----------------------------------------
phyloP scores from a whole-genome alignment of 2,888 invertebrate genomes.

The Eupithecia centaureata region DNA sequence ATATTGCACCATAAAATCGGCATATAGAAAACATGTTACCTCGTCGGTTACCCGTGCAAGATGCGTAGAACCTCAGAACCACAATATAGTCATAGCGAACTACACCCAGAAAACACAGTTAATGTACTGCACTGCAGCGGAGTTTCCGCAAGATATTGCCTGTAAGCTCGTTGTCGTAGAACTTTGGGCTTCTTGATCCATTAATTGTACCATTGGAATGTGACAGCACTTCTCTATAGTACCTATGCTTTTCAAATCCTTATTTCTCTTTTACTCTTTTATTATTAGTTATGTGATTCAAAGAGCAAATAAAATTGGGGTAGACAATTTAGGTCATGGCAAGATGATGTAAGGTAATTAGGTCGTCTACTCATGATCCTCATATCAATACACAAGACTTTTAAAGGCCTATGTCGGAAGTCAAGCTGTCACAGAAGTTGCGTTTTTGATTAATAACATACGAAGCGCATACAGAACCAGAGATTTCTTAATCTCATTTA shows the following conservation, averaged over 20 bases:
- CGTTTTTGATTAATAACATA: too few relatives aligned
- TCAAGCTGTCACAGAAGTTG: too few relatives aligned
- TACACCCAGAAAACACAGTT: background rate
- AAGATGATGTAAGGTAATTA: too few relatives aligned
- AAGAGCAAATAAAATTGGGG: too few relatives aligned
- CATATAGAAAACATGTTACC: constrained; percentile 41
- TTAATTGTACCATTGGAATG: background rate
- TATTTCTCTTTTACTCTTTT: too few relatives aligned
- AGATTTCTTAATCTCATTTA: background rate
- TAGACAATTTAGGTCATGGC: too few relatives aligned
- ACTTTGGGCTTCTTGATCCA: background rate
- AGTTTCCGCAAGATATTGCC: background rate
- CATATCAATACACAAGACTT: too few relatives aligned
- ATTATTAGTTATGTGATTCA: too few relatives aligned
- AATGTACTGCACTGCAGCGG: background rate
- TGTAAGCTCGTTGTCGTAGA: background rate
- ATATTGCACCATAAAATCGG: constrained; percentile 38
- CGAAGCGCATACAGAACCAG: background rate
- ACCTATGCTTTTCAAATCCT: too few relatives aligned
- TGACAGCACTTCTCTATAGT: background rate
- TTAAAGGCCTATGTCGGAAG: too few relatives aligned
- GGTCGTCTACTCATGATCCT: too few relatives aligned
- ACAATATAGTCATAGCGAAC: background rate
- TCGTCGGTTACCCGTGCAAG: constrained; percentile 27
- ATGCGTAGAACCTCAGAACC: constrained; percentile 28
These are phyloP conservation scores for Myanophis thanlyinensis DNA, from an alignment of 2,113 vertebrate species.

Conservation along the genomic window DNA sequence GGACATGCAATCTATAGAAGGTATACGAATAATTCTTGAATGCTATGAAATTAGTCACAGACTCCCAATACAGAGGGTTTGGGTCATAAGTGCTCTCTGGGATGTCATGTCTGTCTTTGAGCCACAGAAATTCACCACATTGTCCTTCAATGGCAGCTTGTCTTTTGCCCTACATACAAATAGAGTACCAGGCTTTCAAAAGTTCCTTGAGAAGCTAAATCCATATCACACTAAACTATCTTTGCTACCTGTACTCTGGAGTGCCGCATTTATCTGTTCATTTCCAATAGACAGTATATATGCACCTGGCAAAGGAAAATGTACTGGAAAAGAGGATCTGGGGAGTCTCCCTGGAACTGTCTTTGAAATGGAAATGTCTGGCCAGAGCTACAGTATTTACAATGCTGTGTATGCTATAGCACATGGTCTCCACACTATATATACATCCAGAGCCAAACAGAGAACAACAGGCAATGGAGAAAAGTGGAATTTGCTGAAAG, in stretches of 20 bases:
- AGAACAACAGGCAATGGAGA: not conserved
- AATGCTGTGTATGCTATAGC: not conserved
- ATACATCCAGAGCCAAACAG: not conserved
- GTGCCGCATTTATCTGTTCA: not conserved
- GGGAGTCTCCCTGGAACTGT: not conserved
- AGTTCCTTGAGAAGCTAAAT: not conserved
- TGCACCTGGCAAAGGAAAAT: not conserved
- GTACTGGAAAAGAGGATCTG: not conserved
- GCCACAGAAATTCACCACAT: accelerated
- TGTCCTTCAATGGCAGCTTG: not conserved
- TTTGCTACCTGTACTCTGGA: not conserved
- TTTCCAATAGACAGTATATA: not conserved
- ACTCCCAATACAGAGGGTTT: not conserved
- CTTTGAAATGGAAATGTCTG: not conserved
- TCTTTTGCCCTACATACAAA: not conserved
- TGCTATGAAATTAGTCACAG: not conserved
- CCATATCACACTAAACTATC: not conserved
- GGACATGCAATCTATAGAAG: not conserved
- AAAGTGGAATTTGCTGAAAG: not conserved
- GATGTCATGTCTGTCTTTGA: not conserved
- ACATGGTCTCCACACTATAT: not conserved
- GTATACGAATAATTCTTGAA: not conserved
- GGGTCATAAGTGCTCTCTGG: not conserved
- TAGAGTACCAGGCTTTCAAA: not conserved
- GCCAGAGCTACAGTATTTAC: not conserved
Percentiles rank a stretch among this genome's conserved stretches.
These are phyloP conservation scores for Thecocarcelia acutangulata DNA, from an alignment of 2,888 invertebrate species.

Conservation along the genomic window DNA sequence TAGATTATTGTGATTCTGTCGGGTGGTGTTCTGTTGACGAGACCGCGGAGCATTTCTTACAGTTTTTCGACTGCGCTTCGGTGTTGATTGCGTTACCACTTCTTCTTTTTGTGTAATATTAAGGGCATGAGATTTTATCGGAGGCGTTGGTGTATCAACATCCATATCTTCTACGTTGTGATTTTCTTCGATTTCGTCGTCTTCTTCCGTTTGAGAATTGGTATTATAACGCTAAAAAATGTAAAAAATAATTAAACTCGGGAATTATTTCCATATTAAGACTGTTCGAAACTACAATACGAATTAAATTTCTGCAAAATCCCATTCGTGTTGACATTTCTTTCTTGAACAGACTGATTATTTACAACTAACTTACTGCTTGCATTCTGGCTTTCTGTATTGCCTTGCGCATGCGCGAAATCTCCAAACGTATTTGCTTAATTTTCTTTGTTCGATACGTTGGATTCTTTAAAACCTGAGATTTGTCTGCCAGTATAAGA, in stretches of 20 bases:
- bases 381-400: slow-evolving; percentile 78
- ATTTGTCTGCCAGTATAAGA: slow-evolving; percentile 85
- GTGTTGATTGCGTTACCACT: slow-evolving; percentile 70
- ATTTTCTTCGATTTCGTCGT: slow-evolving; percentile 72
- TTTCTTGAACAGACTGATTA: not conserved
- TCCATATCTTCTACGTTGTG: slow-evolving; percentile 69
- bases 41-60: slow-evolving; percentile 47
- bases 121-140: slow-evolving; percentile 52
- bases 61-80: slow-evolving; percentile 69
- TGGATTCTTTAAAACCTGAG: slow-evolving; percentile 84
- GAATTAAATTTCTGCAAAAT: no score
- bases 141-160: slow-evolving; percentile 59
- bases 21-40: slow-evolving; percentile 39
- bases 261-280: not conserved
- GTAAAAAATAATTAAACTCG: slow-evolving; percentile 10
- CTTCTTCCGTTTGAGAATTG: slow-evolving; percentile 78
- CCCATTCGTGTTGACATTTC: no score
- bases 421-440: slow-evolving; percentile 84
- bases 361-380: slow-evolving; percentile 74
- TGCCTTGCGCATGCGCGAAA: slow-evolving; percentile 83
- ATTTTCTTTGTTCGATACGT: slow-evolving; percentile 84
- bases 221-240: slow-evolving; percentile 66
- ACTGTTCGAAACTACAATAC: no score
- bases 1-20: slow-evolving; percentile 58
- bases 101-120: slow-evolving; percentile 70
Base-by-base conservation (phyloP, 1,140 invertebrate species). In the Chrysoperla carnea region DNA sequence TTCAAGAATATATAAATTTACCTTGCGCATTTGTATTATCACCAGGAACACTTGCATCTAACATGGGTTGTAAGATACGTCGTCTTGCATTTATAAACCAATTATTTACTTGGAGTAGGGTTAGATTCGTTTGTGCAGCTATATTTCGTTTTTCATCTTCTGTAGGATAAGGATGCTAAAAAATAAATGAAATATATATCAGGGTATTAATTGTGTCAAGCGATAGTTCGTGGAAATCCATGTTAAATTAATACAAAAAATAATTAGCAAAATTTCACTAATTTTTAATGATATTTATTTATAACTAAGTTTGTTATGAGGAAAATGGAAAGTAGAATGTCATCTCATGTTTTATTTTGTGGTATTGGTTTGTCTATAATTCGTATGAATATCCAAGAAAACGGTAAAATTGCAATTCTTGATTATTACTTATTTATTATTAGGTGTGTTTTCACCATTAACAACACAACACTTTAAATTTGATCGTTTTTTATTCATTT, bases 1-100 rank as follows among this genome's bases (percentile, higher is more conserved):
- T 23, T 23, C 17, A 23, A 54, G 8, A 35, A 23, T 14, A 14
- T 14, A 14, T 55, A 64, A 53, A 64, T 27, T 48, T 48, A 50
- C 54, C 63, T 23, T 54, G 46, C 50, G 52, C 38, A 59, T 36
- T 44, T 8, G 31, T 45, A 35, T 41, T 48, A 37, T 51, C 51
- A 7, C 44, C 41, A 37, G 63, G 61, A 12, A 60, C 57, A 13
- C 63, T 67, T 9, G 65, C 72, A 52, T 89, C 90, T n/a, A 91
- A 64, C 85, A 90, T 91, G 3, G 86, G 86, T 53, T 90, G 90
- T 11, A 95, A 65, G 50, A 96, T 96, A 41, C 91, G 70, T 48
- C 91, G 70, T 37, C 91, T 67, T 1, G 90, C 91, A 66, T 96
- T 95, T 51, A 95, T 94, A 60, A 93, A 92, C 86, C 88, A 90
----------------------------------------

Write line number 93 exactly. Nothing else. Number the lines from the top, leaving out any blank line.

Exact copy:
- T 95, T 51, A 95, T 94, A 60, A 93, A 92, C 86, C 88, A 90